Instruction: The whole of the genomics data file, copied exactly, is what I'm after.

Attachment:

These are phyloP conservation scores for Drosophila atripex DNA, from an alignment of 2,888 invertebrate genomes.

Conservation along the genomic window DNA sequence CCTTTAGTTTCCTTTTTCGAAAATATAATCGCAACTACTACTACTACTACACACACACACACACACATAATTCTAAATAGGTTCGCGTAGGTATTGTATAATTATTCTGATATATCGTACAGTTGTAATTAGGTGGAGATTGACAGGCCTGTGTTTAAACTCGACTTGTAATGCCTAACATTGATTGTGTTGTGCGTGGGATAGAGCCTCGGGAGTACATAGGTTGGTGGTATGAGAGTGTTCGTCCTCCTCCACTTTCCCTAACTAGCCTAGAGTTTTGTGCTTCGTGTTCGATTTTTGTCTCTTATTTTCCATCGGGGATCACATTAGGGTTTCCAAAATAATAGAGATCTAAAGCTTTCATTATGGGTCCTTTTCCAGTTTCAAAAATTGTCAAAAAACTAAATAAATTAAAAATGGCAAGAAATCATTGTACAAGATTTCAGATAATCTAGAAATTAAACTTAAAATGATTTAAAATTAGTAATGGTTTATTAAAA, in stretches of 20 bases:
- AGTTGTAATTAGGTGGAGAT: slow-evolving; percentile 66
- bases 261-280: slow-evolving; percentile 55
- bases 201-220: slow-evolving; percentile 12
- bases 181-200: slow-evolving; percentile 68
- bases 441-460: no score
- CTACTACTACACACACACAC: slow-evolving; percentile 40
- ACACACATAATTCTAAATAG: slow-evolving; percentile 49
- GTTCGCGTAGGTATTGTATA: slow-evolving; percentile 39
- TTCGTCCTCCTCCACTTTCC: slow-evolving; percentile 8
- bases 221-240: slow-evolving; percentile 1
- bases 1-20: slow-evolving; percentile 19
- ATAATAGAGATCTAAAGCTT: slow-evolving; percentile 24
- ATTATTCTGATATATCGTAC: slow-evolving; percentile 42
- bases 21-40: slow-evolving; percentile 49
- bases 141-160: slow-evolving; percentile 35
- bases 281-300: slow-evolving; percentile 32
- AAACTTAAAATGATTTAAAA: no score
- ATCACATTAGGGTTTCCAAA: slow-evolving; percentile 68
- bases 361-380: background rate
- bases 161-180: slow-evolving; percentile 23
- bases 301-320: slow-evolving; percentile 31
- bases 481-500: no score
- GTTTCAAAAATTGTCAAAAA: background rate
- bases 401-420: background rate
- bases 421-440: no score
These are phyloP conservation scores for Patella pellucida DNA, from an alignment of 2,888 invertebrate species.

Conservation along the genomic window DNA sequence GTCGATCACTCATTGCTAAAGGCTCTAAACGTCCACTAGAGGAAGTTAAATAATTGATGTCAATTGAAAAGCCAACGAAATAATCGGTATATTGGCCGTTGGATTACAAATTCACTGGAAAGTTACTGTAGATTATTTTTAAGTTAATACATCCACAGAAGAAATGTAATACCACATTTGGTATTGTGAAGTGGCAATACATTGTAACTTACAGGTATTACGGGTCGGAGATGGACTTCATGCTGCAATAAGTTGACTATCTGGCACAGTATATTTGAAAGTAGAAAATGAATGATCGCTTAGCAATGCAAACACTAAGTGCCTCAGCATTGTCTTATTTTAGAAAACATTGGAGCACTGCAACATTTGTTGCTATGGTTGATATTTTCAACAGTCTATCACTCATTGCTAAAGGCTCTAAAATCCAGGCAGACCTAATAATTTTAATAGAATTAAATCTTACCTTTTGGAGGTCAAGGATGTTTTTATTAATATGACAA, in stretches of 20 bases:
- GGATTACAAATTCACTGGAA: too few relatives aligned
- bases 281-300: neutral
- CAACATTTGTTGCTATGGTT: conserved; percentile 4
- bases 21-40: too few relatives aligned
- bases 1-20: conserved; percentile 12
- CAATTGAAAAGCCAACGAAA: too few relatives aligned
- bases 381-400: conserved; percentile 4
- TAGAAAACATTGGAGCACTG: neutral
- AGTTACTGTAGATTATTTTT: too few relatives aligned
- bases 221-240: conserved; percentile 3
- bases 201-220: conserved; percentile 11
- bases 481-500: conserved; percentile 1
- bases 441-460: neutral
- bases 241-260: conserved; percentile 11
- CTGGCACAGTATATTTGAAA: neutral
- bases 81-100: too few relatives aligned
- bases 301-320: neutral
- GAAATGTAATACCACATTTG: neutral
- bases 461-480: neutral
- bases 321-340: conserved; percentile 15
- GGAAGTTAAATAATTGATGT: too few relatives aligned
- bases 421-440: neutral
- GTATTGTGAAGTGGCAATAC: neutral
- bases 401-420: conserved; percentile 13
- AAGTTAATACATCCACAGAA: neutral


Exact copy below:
These are phyloP conservation scores for Drosophila atripex DNA, from an alignment of 2,888 invertebrate genomes.

Conservation along the genomic window DNA sequence CCTTTAGTTTCCTTTTTCGAAAATATAATCGCAACTACTACTACTACTACACACACACACACACACATAATTCTAAATAGGTTCGCGTAGGTATTGTATAATTATTCTGATATATCGTACAGTTGTAATTAGGTGGAGATTGACAGGCCTGTGTTTAAACTCGACTTGTAATGCCTAACATTGATTGTGTTGTGCGTGGGATAGAGCCTCGGGAGTACATAGGTTGGTGGTATGAGAGTGTTCGTCCTCCTCCACTTTCCCTAACTAGCCTAGAGTTTTGTGCTTCGTGTTCGATTTTTGTCTCTTATTTTCCATCGGGGATCACATTAGGGTTTCCAAAATAATAGAGATCTAAAGCTTTCATTATGGGTCCTTTTCCAGTTTCAAAAATTGTCAAAAAACTAAATAAATTAAAAATGGCAAGAAATCATTGTACAAGATTTCAGATAATCTAGAAATTAAACTTAAAATGATTTAAAATTAGTAATGGTTTATTAAAA, in stretches of 20 bases:
- AGTTGTAATTAGGTGGAGAT: slow-evolving; percentile 66
- bases 261-280: slow-evolving; percentile 55
- bases 201-220: slow-evolving; percentile 12
- bases 181-200: slow-evolving; percentile 68
- bases 441-460: no score
- CTACTACTACACACACACAC: slow-evolving; percentile 40
- ACACACATAATTCTAAATAG: slow-evolving; percentile 49
- GTTCGCGTAGGTATTGTATA: slow-evolving; percentile 39
- TTCGTCCTCCTCCACTTTCC: slow-evolving; percentile 8
- bases 221-240: slow-evolving; percentile 1
- bases 1-20: slow-evolving; percentile 19
- ATAATAGAGATCTAAAGCTT: slow-evolving; percentile 24
- ATTATTCTGATATATCGTAC: slow-evolving; percentile 42
- bases 21-40: slow-evolving; percentile 49
- bases 141-160: slow-evolving; percentile 35
- bases 281-300: slow-evolving; percentile 32
- AAACTTAAAATGATTTAAAA: no score
- ATCACATTAGGGTTTCCAAA: slow-evolving; percentile 68
- bases 361-380: background rate
- bases 161-180: slow-evolving; percentile 23
- bases 301-320: slow-evolving; percentile 31
- bases 481-500: no score
- GTTTCAAAAATTGTCAAAAA: background rate
- bases 401-420: background rate
- bases 421-440: no score
These are phyloP conservation scores for Patella pellucida DNA, from an alignment of 2,888 invertebrate species.

Conservation along the genomic window DNA sequence GTCGATCACTCATTGCTAAAGGCTCTAAACGTCCACTAGAGGAAGTTAAATAATTGATGTCAATTGAAAAGCCAACGAAATAATCGGTATATTGGCCGTTGGATTACAAATTCACTGGAAAGTTACTGTAGATTATTTTTAAGTTAATACATCCACAGAAGAAATGTAATACCACATTTGGTATTGTGAAGTGGCAATACATTGTAACTTACAGGTATTACGGGTCGGAGATGGACTTCATGCTGCAATAAGTTGACTATCTGGCACAGTATATTTGAAAGTAGAAAATGAATGATCGCTTAGCAATGCAAACACTAAGTGCCTCAGCATTGTCTTATTTTAGAAAACATTGGAGCACTGCAACATTTGTTGCTATGGTTGATATTTTCAACAGTCTATCACTCATTGCTAAAGGCTCTAAAATCCAGGCAGACCTAATAATTTTAATAGAATTAAATCTTACCTTTTGGAGGTCAAGGATGTTTTTATTAATATGACAA, in stretches of 20 bases:
- GGATTACAAATTCACTGGAA: too few relatives aligned
- bases 281-300: neutral
- CAACATTTGTTGCTATGGTT: conserved; percentile 4
- bases 21-40: too few relatives aligned
- bases 1-20: conserved; percentile 12
- CAATTGAAAAGCCAACGAAA: too few relatives aligned
- bases 381-400: conserved; percentile 4
- TAGAAAACATTGGAGCACTG: neutral
- AGTTACTGTAGATTATTTTT: too few relatives aligned
- bases 221-240: conserved; percentile 3
- bases 201-220: conserved; percentile 11
- bases 481-500: conserved; percentile 1
- bases 441-460: neutral
- bases 241-260: conserved; percentile 11
- CTGGCACAGTATATTTGAAA: neutral
- bases 81-100: too few relatives aligned
- bases 301-320: neutral
- GAAATGTAATACCACATTTG: neutral
- bases 461-480: neutral
- bases 321-340: conserved; percentile 15
- GGAAGTTAAATAATTGATGT: too few relatives aligned
- bases 421-440: neutral
- GTATTGTGAAGTGGCAATAC: neutral
- bases 401-420: conserved; percentile 13
- AAGTTAATACATCCACAGAA: neutral